Coughlan, Laurence
d. 1784

A Methodist preacher in Ireland and England, who converted from Roman Catholicism at Drumsna, Co. Leitrim in 1753. He entered the itinerancy in 1755. Tradition links him to the conversion in Ireland of Robert Strawbridge, one of the earliest Methodist preachers in America. Coughlan had to leave the Methodist connexion following his ordination in 1764 by the controversial BishopErasmus, since it took place without John Wesley's knowledge or approval. (Wesley dismissed him as 'a person who had no learning at all', which has interesting implications for the qualifications he saw as desirable for lay and ordained preachers.)

In April 1766 he sailed for Harbour Grace, Conception Bay, Newfoundland, having received Anglican ordination with the support of Lord Dartmouth. Later that year he returned briefly to England, bearing a petition signed by local people and so was able to resume his work in Newfoundland in the autumn of 1767 with the sanction and support of the SPG. Besides holding regular services, administering the sacraments and reporting to the SPG, he sought at the same time to be an instrument of evangelical conversion among the unchurched. At first he met with little success in this, despite strenuous and sustained efforts. But revival eventually came, marked by death-bed conversions, testimonies, praise and reformed moral standards, as described in his Account of the Work of God in Newfoundland (1776). In this aspect of his work he followed such Methodist practices as forming converts into classes and involving lay leaders (among them John Stretton). He maintained a correspondence with Wesley.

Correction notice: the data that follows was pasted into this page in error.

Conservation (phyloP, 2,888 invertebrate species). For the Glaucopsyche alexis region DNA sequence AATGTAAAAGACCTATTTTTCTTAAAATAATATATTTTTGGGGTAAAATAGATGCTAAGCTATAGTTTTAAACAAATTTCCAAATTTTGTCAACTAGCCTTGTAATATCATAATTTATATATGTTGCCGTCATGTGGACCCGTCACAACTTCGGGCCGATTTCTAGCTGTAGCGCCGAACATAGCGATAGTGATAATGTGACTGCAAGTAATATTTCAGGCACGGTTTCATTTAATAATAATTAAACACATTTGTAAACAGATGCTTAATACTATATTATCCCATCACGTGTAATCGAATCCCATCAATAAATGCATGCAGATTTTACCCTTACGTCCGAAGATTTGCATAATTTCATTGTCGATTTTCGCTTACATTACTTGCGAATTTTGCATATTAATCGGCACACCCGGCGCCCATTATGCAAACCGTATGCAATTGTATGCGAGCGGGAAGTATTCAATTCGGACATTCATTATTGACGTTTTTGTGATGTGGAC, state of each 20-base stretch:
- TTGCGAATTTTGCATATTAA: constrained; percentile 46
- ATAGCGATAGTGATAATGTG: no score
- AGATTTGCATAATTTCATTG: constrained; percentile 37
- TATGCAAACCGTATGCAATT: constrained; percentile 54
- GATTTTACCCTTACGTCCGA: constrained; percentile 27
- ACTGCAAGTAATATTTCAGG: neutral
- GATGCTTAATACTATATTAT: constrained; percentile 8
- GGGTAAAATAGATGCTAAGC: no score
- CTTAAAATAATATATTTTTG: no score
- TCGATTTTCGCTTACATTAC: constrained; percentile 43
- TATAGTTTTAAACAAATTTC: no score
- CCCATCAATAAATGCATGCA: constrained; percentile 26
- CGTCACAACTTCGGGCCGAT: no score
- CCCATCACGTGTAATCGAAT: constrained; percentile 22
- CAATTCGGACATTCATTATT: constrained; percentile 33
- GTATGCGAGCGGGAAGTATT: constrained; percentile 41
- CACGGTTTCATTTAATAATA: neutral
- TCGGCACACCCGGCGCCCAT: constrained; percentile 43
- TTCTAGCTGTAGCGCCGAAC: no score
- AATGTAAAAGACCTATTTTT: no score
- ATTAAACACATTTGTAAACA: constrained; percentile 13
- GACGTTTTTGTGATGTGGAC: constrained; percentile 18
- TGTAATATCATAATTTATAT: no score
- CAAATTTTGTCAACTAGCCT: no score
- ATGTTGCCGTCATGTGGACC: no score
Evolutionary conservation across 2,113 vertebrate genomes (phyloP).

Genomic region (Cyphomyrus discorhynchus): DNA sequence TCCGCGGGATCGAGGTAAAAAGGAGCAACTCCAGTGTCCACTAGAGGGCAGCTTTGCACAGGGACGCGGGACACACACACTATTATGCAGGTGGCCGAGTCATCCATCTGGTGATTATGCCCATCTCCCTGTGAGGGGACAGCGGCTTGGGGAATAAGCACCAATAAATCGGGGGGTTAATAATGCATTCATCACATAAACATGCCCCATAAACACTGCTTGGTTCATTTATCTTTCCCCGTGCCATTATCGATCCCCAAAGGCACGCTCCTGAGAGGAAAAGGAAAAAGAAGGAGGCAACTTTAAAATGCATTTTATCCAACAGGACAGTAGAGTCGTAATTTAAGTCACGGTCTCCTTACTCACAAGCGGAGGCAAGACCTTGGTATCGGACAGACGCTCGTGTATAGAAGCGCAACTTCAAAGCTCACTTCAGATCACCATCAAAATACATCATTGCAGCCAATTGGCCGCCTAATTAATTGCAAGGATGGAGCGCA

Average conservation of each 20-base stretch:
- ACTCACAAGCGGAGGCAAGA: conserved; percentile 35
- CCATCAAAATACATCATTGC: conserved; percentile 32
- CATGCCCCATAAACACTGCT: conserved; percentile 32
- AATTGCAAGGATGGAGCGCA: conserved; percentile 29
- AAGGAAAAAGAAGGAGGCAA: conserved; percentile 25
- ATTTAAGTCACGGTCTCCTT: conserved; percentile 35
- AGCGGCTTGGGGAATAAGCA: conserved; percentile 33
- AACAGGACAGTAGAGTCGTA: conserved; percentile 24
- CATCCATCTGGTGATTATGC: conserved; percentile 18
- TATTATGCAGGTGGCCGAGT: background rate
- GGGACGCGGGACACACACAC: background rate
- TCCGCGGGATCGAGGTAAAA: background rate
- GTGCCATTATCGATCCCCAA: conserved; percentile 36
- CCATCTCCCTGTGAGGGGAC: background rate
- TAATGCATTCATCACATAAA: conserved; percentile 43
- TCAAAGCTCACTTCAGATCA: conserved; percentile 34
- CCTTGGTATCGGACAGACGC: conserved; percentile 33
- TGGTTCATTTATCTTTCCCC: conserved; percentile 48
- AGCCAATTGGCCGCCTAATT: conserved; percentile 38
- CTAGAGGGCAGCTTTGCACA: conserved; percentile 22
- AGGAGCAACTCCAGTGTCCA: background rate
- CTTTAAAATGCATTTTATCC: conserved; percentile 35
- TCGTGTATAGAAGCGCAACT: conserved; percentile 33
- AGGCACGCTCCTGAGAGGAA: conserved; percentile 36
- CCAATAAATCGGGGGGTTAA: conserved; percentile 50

Coughlan is therefore regarded as the founder of Newfoundland Methodism. A colourful and controversial figure, he aroused both strong support and criticism. His 'denunciatory approach' and emotional preaching provoked considerable opposition, leading to petitions for his removal and actions by magistrates. More positively, small societies sprang up in Carbonear, Harbour Grace and Old Perlican; a chapel was built at Blackhead in 1769, and he reported an increase in communicants from 80 to nearly 200 between 1768 and 1770. By the time of his final return to England in 1773 he felt he had laid the foundations of Methodism on the island. But Wesley continued to have reservations concerning him and did not re-admit him to the Wesleyan fold. Instead, he became 'a successful, if somewhat unsettled preacher' in the Countess of Huntingdon's Connexion.

  • C. Atmore, Methodist Memorial (1801) pp.80-83
  • T.W. Smith, History of the Methodist Church of Eastern British America (1877)
  • P. O'Flaherty, The Rock Observed, Studies in the Literature of Newfoundland (1979)
  • J.W. Grant, 'Methodist Origins in Atlantic Canada' and H. Rollman, 'Laurence Coughlin and the Origins of Methodism in Newfoundland', in C.H.H. Scobie and J.W. Grant (eds.), The Contribution of Methodism to Atlantic Canada (1992)
  • Neil Semple, The Lord's Dominion, The history of Canadian Methodism (Montreal, 1996)
  • Dictionary of Canadian Biography (Toronto, 1979) 4 pp.175-77
  • Oxford DNB